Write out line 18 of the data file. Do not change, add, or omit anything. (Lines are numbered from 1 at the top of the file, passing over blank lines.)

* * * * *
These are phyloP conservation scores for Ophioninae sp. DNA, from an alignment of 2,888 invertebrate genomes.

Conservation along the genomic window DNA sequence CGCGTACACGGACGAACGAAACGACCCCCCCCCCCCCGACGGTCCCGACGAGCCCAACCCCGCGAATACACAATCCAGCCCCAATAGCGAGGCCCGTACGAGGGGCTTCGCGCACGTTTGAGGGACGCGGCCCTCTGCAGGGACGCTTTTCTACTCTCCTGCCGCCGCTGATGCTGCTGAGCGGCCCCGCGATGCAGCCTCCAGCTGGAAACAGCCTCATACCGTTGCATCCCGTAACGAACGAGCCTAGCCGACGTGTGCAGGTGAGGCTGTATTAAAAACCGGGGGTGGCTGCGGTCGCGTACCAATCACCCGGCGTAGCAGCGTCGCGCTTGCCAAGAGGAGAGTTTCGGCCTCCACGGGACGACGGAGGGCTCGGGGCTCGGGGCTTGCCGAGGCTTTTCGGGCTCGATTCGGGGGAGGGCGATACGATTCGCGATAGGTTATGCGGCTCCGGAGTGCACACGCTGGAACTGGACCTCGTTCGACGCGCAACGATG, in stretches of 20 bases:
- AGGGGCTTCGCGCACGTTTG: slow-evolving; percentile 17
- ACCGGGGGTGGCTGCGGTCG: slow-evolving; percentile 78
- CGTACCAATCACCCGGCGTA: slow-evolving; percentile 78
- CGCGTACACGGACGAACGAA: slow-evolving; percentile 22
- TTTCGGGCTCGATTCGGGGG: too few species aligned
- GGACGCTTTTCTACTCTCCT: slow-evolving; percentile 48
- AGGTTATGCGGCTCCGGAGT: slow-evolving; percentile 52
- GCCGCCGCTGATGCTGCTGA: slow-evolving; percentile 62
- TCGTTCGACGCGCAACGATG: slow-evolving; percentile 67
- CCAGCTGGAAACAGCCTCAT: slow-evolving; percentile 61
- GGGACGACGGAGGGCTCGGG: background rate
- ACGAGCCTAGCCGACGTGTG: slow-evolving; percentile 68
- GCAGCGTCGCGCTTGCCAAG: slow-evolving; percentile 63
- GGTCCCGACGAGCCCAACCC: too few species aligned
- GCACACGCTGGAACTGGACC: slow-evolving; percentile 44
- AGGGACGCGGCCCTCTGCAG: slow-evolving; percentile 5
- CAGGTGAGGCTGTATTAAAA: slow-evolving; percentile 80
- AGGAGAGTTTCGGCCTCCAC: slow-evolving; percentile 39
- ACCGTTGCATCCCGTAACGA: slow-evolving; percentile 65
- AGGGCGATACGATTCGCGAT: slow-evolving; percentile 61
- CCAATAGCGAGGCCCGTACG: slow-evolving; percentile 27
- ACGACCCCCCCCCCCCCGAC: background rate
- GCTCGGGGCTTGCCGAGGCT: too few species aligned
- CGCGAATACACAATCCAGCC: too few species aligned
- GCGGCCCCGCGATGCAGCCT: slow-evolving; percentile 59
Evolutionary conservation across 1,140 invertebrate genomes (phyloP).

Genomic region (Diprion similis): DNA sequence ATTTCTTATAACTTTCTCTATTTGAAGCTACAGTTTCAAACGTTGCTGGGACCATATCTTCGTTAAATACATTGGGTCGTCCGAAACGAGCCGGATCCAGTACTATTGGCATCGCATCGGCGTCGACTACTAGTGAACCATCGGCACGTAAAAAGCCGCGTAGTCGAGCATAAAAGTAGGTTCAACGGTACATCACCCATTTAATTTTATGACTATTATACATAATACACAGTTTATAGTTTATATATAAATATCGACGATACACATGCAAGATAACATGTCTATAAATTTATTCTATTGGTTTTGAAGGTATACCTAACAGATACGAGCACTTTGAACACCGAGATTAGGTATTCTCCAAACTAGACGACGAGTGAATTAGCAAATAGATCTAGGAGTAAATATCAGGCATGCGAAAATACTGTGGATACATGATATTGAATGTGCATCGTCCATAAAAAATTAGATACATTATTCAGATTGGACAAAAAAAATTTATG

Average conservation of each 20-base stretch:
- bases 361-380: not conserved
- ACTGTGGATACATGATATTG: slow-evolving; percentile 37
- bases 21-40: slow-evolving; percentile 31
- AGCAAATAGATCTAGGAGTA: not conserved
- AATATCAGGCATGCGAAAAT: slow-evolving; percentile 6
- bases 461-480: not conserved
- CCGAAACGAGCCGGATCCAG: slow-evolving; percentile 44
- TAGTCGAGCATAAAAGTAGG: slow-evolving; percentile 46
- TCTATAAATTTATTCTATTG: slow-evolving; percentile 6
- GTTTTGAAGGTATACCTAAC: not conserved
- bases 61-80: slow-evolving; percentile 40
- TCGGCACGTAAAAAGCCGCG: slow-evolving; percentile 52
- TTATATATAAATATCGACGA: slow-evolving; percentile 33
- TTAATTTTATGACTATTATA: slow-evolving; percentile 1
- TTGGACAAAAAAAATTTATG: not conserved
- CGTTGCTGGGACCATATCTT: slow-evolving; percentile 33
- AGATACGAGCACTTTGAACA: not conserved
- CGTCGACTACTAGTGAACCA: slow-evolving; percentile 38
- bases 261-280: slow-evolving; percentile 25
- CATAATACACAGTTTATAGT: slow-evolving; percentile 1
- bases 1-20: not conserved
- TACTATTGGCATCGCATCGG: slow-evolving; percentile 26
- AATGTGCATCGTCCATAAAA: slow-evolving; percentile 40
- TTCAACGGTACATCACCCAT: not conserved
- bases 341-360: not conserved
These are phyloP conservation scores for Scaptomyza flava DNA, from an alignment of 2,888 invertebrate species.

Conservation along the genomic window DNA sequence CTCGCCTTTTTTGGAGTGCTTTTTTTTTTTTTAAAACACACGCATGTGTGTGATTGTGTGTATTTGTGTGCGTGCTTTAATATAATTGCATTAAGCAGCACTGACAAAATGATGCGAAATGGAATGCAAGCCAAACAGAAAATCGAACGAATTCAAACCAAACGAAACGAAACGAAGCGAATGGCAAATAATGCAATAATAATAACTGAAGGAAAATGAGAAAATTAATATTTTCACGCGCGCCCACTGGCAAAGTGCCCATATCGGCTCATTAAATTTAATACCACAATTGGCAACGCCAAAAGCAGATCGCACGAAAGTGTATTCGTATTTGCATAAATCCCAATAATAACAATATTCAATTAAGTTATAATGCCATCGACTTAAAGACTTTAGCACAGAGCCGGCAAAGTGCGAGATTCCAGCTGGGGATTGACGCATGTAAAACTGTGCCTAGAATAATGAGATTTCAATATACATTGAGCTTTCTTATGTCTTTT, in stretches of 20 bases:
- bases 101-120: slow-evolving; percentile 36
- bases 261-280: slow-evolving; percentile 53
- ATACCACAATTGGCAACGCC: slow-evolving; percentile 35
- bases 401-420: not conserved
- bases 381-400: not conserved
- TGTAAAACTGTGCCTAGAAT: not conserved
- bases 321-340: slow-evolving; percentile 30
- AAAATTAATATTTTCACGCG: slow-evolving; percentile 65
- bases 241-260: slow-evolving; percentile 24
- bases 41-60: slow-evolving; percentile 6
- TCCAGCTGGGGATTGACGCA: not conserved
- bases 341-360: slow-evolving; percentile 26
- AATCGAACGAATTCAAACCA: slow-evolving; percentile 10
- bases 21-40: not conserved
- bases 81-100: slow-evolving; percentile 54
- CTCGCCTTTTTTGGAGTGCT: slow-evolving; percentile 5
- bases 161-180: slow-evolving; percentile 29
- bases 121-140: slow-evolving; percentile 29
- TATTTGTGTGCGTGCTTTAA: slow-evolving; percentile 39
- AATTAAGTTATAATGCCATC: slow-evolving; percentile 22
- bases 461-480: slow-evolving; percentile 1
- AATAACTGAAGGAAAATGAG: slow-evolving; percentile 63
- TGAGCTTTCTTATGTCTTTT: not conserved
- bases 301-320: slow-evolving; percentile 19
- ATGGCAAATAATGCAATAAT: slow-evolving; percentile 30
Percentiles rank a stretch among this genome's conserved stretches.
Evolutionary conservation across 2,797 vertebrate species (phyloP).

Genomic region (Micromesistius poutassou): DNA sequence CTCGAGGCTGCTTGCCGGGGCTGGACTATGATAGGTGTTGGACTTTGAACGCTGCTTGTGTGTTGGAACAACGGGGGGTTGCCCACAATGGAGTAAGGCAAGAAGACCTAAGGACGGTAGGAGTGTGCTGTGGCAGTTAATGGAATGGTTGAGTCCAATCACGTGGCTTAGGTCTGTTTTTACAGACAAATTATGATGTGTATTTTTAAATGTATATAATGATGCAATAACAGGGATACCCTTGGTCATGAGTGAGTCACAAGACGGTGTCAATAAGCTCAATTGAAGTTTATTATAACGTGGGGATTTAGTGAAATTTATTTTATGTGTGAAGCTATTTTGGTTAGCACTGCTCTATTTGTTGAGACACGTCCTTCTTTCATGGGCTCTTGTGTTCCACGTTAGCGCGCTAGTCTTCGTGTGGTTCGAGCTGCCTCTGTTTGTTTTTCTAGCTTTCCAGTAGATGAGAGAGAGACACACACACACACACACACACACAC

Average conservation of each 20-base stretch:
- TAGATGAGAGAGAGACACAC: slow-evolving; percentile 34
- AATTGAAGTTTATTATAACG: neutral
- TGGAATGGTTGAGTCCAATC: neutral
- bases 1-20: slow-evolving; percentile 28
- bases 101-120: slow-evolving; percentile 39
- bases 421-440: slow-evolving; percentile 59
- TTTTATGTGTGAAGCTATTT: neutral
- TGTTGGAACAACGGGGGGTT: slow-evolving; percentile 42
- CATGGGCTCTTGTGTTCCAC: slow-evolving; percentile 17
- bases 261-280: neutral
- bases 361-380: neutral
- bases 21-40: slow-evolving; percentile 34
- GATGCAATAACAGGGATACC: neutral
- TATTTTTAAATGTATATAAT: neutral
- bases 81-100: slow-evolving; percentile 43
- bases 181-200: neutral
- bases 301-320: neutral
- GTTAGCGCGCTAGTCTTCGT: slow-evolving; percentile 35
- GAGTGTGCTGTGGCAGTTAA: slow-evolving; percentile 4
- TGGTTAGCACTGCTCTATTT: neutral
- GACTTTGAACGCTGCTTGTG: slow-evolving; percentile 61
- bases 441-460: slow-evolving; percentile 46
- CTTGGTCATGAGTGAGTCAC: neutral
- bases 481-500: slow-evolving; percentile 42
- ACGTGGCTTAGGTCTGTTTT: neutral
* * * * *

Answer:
- AGGGACGCGGCCCTCTGCAG: slow-evolving; percentile 5